All sales people rate themselves highly in relationships and many regard themselves as being strategic. In truth, few operate strategically and even fewer interact at the most senior levels of power. The Value Quadrant for Professional Sales Agents is designed to highlight the four possible modes of operation and all sales people move between the quadrants during their career.
The bottom left quadrant — Transactional — represents the lowest value for all concerned. A transactional sales person can be likened to a professional visitor offering only marginal value due to their inability to differentiate or exert influence. The Transactional quadrant is the realm of commodity products or services where sales success is usually dependent on representing a strong brand. Transactional selling is most subject to price sensitivity as customers seek to drive down price for what they perceive as commodity products and services. Buyers want responsiveness to their procurement process and expect sales people to assist them in transacting with best commercial value. But because, in the Transactional quadrant, the seller is responding to client demand and participating in the buyer’s disempowering (for the seller) process of reducing price, the sales person’s role represents limited value and pays accordingly.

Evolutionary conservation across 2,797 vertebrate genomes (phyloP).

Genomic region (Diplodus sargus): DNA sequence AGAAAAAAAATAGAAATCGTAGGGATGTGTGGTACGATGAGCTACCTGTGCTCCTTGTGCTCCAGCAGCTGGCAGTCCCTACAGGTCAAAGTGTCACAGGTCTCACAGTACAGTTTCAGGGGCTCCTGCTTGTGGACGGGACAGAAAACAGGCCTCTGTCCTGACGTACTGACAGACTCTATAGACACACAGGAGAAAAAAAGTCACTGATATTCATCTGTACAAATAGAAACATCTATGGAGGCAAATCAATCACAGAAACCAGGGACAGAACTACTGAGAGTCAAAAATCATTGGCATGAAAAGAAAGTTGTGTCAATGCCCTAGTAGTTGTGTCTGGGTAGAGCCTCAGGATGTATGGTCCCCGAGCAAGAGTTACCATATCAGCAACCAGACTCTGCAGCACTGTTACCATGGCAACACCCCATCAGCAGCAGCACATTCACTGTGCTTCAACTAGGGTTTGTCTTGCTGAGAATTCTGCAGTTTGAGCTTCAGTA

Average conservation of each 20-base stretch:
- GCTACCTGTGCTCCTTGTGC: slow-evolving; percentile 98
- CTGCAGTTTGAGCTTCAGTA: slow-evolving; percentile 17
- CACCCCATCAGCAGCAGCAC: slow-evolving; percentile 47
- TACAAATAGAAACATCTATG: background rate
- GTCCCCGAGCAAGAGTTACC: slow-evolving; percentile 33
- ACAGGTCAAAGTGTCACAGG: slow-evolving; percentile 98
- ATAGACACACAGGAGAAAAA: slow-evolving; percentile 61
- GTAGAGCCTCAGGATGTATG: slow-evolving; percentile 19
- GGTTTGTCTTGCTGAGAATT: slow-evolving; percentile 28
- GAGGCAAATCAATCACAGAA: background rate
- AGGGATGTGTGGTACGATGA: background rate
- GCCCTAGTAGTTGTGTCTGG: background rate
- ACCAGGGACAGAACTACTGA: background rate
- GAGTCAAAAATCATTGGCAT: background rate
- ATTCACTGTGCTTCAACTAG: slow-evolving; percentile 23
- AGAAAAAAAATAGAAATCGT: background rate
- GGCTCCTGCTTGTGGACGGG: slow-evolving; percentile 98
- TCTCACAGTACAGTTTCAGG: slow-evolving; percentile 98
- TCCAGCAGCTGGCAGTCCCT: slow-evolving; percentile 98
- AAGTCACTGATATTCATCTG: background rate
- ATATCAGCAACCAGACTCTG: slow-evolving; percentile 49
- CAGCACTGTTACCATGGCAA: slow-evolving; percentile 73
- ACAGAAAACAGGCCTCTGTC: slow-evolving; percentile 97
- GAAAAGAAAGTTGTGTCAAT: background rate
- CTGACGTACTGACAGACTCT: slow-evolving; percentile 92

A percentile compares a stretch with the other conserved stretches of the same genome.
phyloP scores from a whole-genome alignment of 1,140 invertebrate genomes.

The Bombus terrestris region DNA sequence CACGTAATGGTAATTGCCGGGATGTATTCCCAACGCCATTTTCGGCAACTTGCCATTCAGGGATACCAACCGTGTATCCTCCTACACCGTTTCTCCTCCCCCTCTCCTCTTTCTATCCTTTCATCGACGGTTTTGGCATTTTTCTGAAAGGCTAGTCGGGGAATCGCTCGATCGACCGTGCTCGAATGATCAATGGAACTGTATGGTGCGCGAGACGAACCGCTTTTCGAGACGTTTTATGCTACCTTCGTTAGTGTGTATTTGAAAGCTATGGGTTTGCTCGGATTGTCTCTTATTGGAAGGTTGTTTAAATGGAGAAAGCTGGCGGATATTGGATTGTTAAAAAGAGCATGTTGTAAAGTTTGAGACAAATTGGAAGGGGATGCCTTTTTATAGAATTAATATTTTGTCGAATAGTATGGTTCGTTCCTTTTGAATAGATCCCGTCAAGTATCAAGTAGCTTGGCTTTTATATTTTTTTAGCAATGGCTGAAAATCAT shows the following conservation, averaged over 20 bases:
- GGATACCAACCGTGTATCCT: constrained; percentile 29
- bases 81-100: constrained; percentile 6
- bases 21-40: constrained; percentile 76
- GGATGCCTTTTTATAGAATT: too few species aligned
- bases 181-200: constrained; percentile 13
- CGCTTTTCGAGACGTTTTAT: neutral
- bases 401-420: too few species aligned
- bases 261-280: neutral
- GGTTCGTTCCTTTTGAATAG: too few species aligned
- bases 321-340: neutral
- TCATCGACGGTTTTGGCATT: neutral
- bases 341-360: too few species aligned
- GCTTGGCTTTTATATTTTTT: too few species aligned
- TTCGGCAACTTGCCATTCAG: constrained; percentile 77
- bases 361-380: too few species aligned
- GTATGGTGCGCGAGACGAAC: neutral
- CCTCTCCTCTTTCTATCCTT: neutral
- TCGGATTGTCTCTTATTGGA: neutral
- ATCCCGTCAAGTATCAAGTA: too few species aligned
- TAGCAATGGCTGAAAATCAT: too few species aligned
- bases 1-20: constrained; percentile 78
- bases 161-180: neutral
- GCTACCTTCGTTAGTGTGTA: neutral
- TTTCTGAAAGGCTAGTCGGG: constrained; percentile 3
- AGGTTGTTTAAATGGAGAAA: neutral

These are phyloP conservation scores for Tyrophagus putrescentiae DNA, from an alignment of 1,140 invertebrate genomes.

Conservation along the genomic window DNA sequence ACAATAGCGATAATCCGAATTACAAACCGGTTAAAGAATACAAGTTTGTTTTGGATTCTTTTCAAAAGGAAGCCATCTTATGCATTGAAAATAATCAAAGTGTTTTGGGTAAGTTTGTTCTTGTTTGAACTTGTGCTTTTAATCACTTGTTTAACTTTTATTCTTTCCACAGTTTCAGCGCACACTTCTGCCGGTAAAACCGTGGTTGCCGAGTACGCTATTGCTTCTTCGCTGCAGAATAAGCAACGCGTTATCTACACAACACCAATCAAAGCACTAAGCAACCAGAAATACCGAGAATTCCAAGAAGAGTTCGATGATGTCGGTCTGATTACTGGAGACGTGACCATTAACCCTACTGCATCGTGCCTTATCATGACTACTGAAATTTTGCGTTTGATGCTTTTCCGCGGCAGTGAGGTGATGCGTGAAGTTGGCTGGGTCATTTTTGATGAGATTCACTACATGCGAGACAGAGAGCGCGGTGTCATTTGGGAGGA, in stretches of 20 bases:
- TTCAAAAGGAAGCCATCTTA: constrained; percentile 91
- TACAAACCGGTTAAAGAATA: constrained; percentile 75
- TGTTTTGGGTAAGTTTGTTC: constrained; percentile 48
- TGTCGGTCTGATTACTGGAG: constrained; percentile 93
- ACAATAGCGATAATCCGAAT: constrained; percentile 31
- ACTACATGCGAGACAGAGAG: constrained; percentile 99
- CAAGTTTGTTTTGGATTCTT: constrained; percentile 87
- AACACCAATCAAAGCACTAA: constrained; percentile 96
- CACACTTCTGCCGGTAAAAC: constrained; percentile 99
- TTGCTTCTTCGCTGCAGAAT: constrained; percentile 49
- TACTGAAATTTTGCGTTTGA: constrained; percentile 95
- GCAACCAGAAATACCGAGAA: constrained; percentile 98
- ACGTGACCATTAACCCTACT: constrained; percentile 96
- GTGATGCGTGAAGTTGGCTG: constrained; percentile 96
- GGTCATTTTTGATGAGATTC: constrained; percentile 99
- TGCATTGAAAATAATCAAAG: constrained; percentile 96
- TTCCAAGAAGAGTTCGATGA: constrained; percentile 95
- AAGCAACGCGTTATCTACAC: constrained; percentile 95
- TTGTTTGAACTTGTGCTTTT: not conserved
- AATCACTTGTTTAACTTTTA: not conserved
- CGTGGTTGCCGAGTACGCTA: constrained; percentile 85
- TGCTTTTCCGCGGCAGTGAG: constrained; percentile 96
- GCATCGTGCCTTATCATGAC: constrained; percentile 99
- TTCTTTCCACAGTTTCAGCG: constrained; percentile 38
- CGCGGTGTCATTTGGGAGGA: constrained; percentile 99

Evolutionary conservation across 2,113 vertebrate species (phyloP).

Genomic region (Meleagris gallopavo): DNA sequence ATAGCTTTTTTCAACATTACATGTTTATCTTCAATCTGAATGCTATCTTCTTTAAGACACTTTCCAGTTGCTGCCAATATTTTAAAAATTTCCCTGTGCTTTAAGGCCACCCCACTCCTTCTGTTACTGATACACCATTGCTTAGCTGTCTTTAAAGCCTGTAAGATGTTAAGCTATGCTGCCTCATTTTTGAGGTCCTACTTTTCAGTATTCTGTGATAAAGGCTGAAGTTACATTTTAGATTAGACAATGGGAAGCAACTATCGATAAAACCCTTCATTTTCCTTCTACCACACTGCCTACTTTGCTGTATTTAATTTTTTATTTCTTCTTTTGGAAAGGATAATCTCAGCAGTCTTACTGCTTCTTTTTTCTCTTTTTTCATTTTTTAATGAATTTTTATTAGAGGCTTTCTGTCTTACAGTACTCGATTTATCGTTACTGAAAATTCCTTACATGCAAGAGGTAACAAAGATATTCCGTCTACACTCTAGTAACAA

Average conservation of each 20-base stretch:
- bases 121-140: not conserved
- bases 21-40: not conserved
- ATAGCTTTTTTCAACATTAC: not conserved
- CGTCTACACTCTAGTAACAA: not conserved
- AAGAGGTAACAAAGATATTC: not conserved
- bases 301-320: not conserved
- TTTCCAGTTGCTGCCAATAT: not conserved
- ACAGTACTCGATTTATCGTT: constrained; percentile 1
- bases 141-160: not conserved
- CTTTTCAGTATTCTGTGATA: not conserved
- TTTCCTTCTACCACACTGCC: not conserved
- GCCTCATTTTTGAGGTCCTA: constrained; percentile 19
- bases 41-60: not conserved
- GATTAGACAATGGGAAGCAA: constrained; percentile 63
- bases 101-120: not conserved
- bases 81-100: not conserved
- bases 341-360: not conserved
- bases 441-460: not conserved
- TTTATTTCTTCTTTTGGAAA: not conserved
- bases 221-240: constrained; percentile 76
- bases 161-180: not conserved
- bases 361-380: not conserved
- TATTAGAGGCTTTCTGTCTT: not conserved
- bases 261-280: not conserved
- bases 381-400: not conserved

As a sales person progresses in their career they tend to move out of the bottom left quadrant to become either an Account Manager focused on incremental business through maintaining and developing customer relationships or they become a Business Development Manager seeking to generate new business in more competitive environments. But transactional sales people usually struggle to evolve and attempts by them to position ‘solutions’ are often perceived merely as the bundling together of products and services. More worrying is that there is often a lack of understanding from both buyer and seller concerning genuine value in the delivery of outcomes and management of associated risks. Instead there is myopic focus on features, functions and price. Although the transactional sales person may seek to use tactics and relationships to position their value or outmaneuver the competition, their limiting characteristic is dependence on recommendations from technical and middle management people well below those who set the agenda and hold real economic power.
Relationship selling (the bottom right quadrant) is important because people buy from those they like and trust; positive relationships are therefore prerequisite for success at any level. However, relationships must be built with the right people in the buying organization and as already stated, transactional/relationship sales people are usually limited by relationships with lower level and mid-tier operatives. All sales people leverage relationship skills in the role of Account Manager (bottom right quadrant) or Business Development Manager (top left quadrant) but the level of genuine influence is what actually defines the value of a relationship for the seller. On the other hand, for lower level buyers, they define relationship value by the perceived level of responsiveness and trustworthiness of the seller.